CHELAN – Walking into room filled with community members, all in wait for the first of many town hall meetings to commence, is usually a sure sign of the level of awareness within the community on any given subject. This particular night, Tuesday, Jan. 16, the discussion was all about the need for affordable housing in Chelan. “The reason that we’re doing these town hall meetings is that we’ve found it’s so hard to have a dialogue at city council,” Chelan Mayor Mike Cooney explained, then added that he would like to see more town hall meetings held, at least once per quarter.
Cooney led into the night’s discussions with an introductory flow chart of the needs and problems in the community’s lack of housing. “I think (everyone) has an idea of what affordable housing is,” he began, “but it’s very hard to put it down on paper and to actually see it transpose into something affordable.” The intent of the meeting was to not only identify the root cause of the affordable housing dilemma in Chelan, but to also identify possible solutions for the creation and sustainability of affordable housing within Chelan’s city limits.
“I’m going to make an admission,” expressed Cooney, “when I was on council, maybe it was the economy, maybe it was my hardheadedness, but my admission is that I did not believe that it was hard to find affordable homes in Chelan. I thought you could go out and get a house on Trow (St. for example) at a reasonable price, times have changed, things have changed, I’ve had a conversion … I pledge that I’m going to work every week for the last two years of my administration here to get affordable homes built here, but it’s going to take the whole community and everybody contributing and pulling on the ores at the same time.”
The negative impacts from the lack of affordable housing, as explained by Cooney, include the residents of Chelan relocating to a more affordable area. “I went to a school board meeting, and I heard that 15 families left to find more affordable housing and moved out of the school district,” he explained, “I think the loss of sense of community and the divide in our community will grow even larger when it’s the ‘have’s’ and the ‘have not’s’ and we want to all be the have’s … even when you own your own home, it is still your problem. It is still your problem that people cannot afford homes in Chelan.” One-third of the workers inside city limits are forced to reside outside the city boundaries, which results in a high financial and time cost from the commute. Quoting Robert Kennedy, Mayor Cooney expressed, “those that are advantaged have a responsibility to help those who are at a disadvantage.”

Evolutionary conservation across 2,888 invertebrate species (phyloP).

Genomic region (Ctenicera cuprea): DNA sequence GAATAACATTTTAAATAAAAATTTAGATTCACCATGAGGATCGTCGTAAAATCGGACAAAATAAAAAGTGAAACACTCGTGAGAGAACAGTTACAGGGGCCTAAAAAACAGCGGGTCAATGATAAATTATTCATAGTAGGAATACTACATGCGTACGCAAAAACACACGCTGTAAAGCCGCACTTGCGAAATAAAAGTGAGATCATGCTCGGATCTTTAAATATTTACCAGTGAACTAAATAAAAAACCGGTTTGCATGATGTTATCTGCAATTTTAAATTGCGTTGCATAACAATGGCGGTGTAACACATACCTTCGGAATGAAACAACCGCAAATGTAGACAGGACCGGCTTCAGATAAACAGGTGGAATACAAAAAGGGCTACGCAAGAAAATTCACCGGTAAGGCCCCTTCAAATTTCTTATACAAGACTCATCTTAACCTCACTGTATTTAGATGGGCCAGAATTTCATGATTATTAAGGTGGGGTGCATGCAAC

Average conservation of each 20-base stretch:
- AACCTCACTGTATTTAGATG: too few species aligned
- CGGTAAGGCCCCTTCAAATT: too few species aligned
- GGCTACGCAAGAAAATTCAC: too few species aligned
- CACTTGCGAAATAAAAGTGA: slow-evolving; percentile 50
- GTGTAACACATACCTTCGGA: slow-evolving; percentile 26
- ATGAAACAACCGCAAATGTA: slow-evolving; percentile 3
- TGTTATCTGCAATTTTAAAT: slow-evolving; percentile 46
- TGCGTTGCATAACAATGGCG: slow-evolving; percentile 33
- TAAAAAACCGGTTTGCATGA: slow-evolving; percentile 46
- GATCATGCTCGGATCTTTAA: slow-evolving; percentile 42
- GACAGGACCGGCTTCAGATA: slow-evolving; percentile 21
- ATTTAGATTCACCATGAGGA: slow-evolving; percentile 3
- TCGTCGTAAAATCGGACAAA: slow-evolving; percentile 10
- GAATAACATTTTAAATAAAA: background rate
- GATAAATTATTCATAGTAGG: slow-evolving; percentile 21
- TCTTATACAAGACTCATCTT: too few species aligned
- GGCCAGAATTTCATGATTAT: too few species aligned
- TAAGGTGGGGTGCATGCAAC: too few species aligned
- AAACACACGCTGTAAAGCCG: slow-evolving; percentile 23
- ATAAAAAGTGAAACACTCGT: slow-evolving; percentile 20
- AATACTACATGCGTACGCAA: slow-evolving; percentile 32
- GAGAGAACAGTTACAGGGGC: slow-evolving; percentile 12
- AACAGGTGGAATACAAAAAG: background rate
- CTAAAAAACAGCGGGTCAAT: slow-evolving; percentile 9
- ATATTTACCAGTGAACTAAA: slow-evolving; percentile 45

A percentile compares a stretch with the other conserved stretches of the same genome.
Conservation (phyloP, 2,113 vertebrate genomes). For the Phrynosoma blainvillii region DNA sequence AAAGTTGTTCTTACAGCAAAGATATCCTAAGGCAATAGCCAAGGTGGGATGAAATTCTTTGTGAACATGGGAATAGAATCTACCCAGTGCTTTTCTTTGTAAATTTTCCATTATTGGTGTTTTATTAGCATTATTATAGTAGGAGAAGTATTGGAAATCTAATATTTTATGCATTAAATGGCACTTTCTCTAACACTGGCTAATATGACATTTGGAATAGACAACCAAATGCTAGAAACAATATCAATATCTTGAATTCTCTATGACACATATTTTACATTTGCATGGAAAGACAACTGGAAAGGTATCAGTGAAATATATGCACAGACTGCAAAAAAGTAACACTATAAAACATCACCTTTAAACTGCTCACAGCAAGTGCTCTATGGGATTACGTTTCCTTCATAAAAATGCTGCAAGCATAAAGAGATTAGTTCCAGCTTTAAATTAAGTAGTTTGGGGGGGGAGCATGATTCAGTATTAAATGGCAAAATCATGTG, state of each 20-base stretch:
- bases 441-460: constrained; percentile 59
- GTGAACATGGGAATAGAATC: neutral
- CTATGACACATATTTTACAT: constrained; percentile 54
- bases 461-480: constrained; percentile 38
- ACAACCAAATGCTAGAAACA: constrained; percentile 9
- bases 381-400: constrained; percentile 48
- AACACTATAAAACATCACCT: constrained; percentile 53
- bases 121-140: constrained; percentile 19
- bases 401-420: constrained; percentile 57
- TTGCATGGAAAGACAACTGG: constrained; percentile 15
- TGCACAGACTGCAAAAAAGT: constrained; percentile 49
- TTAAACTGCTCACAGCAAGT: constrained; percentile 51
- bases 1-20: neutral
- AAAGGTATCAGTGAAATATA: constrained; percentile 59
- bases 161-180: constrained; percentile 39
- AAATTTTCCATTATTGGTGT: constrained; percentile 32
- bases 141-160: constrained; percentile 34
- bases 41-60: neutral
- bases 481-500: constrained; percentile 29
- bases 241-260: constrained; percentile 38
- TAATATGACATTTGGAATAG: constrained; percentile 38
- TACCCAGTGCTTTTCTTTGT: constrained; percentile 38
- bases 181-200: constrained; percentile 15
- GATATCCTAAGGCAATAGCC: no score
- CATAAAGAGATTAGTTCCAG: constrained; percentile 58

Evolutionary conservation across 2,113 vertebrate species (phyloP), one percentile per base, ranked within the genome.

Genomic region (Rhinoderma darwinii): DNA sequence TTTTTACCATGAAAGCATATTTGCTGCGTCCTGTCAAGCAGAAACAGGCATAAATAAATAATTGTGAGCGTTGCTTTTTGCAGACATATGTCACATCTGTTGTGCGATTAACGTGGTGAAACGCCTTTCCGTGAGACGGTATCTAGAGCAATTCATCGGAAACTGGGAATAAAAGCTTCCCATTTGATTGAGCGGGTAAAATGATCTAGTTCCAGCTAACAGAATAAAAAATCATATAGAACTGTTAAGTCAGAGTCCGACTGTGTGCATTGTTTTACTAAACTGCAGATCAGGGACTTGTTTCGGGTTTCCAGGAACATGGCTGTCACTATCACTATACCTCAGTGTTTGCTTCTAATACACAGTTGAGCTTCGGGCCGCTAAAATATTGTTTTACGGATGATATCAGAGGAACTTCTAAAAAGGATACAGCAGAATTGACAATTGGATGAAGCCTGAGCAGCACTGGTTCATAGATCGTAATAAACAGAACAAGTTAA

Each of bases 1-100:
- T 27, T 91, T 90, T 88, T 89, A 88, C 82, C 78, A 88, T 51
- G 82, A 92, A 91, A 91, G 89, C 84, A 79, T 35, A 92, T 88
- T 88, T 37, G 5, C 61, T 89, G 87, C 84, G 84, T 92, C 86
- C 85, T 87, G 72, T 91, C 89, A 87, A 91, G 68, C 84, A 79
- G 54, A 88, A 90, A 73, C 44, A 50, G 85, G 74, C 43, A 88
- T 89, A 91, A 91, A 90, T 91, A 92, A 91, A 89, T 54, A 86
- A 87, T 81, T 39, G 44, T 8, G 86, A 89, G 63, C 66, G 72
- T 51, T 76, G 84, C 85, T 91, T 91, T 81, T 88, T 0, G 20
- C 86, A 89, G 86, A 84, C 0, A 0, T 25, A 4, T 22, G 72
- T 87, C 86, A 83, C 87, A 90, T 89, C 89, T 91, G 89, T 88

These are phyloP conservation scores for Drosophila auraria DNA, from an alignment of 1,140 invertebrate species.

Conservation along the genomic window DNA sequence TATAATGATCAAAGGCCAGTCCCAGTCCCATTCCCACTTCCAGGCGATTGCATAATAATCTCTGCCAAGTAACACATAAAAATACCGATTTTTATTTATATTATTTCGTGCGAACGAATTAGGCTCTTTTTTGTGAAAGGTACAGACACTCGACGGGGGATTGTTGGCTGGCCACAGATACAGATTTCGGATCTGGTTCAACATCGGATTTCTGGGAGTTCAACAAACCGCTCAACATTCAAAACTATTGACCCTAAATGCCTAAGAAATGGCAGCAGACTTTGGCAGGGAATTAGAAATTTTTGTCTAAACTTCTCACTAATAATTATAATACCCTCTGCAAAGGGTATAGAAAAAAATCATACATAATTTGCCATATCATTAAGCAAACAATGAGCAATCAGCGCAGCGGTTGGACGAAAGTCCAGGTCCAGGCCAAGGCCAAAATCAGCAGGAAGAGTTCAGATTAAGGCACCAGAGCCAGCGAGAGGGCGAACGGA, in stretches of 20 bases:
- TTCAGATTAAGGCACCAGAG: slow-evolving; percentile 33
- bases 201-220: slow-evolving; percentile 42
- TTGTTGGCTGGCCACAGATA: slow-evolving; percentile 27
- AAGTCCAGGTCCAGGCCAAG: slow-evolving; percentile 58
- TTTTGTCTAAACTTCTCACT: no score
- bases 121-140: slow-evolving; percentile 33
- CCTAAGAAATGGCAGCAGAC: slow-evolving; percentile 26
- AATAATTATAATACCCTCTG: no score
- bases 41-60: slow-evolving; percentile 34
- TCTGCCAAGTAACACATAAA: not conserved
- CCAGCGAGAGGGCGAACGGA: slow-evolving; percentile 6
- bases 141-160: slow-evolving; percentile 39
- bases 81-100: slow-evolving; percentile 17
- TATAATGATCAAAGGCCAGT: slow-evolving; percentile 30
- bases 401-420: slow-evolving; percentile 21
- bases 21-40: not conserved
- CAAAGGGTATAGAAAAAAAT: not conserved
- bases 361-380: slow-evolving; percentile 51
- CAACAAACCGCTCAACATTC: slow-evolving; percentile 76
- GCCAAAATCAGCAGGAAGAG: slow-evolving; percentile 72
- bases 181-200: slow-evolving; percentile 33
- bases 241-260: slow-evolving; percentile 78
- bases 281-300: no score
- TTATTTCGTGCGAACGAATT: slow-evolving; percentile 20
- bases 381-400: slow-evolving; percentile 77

The lack of affordable housing is as severe as it is now for a slew of reasons, explained Cooney. A primary factor to be considered as a direct cause include the high rent amounts and low inventory available in Chelan, and the growth of high end second homes. “I think about it as a great big glazed donut, with a lot of sweetness along the edges and a hollowed out middle,” explained Cooney, “and that’s our middle, that middle is what we have to address and make sure it doesn’t completely disappear on us.”